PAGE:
We all know that Rajon Rondo is a bit of a jerk on the court (and even that can be a bit of an understatement). He’ll do everything possible to get under an opponent’s skin, whether it’s talking trash, going into their huddle or igniting little physical altercations.
But one of the main questions surrounding Rondo, indeed a question that surrounds most athletes of his ilk, is what gave birth to this hyper-competitive nature? Was it a single incident? Was Rondo simply always like this? According to Baxter Holmes, Rondo always had a competitive fire, but it only manifested as we see it today thanks to one of Rondo’s former teammates: Kevin Garnett.
“Once I filled him with, ‘Hey man, you don’t need any gratification from any peers. If you bust they ass, you gain that respect from them.’ That’s exactly what happened,” Garnett said.
Thus was born the Rajon Rondo we know and (mostly) love today. The entire article is pretty fascinating, giving great insight into the formation of Rondo and Garnett’s unique relationship. While the two clicked, it wasn’t as if they were buddy-buddy. If anything, their similarities made them go at each other that much harder.
Here’s Boston strength coach Bryan Doo:
“When [Rondo] was younger, he wanted to go at KG,” Doo said. “Those guys used to butt heads. It was awesome.”
Doo added that Rondo might not admit he took certain characteristics from Garnett — Rondo doesn’t deny this — but, Doo said, “I think now, [Rondo] respects to no end KG at this point … He’s like, ‘KG had it nailed. KG gets it.'”
What’s going on inside that head?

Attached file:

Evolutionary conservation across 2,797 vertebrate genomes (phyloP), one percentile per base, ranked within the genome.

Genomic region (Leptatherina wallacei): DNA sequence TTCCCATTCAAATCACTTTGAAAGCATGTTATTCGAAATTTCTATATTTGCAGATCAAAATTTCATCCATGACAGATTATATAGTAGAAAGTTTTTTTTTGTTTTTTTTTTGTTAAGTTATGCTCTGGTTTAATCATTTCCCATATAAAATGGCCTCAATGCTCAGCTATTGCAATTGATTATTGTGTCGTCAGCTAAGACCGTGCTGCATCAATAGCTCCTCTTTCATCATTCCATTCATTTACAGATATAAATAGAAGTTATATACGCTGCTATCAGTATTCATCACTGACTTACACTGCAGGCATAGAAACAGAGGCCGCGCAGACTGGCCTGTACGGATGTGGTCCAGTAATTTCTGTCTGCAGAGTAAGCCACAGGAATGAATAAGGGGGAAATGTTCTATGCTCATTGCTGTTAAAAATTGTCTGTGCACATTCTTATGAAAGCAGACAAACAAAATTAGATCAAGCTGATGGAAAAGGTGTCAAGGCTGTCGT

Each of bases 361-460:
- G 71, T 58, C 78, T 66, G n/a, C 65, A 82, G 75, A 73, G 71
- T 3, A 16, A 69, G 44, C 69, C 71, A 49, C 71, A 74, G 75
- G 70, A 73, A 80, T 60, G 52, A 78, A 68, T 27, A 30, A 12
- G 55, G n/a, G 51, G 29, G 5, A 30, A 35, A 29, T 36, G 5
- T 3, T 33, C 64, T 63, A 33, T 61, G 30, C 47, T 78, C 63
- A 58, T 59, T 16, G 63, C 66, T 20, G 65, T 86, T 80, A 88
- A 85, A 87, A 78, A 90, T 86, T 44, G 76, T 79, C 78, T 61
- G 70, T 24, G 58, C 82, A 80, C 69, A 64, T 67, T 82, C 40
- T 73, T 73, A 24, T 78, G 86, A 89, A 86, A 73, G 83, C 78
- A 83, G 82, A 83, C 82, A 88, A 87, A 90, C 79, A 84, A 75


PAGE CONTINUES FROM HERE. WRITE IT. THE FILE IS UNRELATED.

That always seems to be the question when watching Rondo. We want to know why he made that pass instead of taking the open shot, why he’s such a pest on defense, why making people angry seems to be his natural state. Rondo doesn’t play angry, he instead seems to play with contempt, as if he knows he’s smarter than every other player on the court and he’s only deigning to play this childish sport with them because he has nothing better to do with his time. You won’t see Rondo shaking hands with an opponent during the game – you won’t even see him accepting a helping hand from an opponent if he’s on the ground.
Simply put, Rondo wants no part of on-court friendship.
“Everybody wants to be buddy-buddy. We’re out there competing. I don’t feel like we have to be dirty or anything crazy, but as far as competing, there’s no limits.”
(Rondo) added, “There’s a lot of talented guys, but there’s not a lot of guys that play the game that right way. A lot of people want to be buddy-buddy. It’s just what it is. When I’m on the court, I just compete. When you’re off the court, that’s when it’s time to talk or whatever you want to do. But once it goes up, it’s time to compete.”
This is the same competitive spirt we see in the likes of KG or Kobe Bryant (who so identifies with Rondo that he calls him a fellow “asshole“), one that essentially fractures the player into two different people: who they are on the court, and who they are off it. That spirit is different from, say, Russell Westbrook, whose on-court demeanor is simply “kill,” because there is always a sense of lost control.
Rondo, however, never appears out of control. He’s calculating, menacingly so. He doesn’t want to kill, he wants to dominate – mentally, physically, completely. And it’s all thanks to Kevin Garnett.